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The Citizens United v. Federal Election Commission ruling by the Supreme Court really changed how campaign funding works in America. As if it weren't suspicious enough before—now, corporations can go on spending sprees during federal elections, pay directly for ad campaigns, and aren't always required to disclose how much they've spent or on whom.

Some have pledged to keep company money out of politics, some have stayed quiet on the issue, and some are ready to start, or have already started, the big spending.

The NYC Public Advocate has created a clear list of some of the corporations that fall under each category.

Target is probably the most well-known example, having gotten a lot of flak recently for giving money to MN Forward, a political action committee that funded an ad for Tom Emmer, the likely GOP gubernatorial nominee in Minnesota.

Target isn't the only one, however, to support that PAC. From the Star Tribune:

Best Buy the Regis Corporation beauty salon business, and Securian insurance and financial planning each gave $100,000 in recent weeks, bringing the total contributions from business to $750,000. The fund, called MN Forward, has about $500,000 on hand to spend.

Additional reporting from the Star Tribune increased those numbers within a few days:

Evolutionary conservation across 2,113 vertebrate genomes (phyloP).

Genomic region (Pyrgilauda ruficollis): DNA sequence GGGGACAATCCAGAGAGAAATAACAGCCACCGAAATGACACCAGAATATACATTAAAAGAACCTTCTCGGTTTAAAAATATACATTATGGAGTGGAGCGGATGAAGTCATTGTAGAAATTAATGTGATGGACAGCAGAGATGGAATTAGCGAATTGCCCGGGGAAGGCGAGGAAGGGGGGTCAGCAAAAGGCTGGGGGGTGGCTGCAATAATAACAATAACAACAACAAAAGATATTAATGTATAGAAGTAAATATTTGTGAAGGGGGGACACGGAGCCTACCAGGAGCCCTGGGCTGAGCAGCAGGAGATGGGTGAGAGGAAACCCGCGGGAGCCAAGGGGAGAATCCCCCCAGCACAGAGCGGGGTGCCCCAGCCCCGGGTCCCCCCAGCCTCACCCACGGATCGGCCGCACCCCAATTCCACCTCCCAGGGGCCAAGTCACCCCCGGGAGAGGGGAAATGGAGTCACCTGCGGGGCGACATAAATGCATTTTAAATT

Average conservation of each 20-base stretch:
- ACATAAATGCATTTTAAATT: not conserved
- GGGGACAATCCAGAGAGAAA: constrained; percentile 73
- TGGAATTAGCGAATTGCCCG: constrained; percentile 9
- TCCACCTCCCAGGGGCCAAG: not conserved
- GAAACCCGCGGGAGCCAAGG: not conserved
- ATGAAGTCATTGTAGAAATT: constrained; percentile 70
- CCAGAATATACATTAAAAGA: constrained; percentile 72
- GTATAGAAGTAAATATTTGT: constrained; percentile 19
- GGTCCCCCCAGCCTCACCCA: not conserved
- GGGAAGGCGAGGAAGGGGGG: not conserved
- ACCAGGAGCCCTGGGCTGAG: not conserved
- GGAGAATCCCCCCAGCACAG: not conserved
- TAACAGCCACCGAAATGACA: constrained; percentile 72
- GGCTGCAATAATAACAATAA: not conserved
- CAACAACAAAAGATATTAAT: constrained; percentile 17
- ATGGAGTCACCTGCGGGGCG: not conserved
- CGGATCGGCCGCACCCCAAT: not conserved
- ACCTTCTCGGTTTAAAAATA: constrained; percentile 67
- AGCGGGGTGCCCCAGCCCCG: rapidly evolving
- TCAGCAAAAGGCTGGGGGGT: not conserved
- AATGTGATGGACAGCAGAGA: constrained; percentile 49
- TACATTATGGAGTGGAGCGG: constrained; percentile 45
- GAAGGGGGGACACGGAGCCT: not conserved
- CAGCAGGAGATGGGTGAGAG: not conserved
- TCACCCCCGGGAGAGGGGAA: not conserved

13 companies, including Target, Best Buy and Pentair, have contributed more than $1 million to a pro-business conduit, MN Forward, in little more than a month. It has emerged as a leading fundraiser, supporting GOP gubernatorial candidate Tom Emmer with $195,000 in ads.

Then there's coal: Massey Energy, the company that owns the Upper Big Branch mine (site of the disaster that killed 29 people earlier this year) and that has been cited for numerous violations before and after, is part of a coalition-in-the-making with other coal companies that would jointly work to defeat "anti-coal" candidates.

Here's an unmistakable quote from the letter that started the effort:

"With the recent Supreme Court ruling, we are in a position to be able to take corporate positions that were not previously available in allowing our voices to be heard," wrote Roger Nicholson, senior vice president and general counsel at International Coal Group of Scott Depot, W.Va.

Bluegrass Politics found the letter, and provides some background for International Coal and for Massey, both involved in the effort:

International Coal Group owned the Sago mine in West Virginia where 12 miners died in 2006. Massey owned the Upper Big Branch mine, also in West Virginia, where 29 miners died in April. Two miners died in April in a Western Kentucky mine owned by an Alliance Resource subsidiary.

“Between them, ICG and Massey have had 41 miners killed in just two disasters, “ [attorney] Oppegard said. “It's disturbing to see companies that don't have strong safety records try to defeat politicians, like Ben Chandler, who have fought for stronger mine safety."

Not the only four

These aren't the only corporations working to take advantage of the newly unrestricted campaign spending—here's a little extra from the HuffPost Investigative Fund:

A Center for Responsive Politics' report of second-quarter donations in 2010 shows individual donors, many of whom are CEOs of large companies, contributed more than $20.5 million to so-called "527" political action groups.

American Crossroads, a group affiliated with Karl Rove, collected the highest amount -- $2.3 million -- from founders of Public Storage and Chief of Oil and Gas.

We'll be able to know, of course, where funding for political ads came from after the next tax returns are filed—after the elections are over.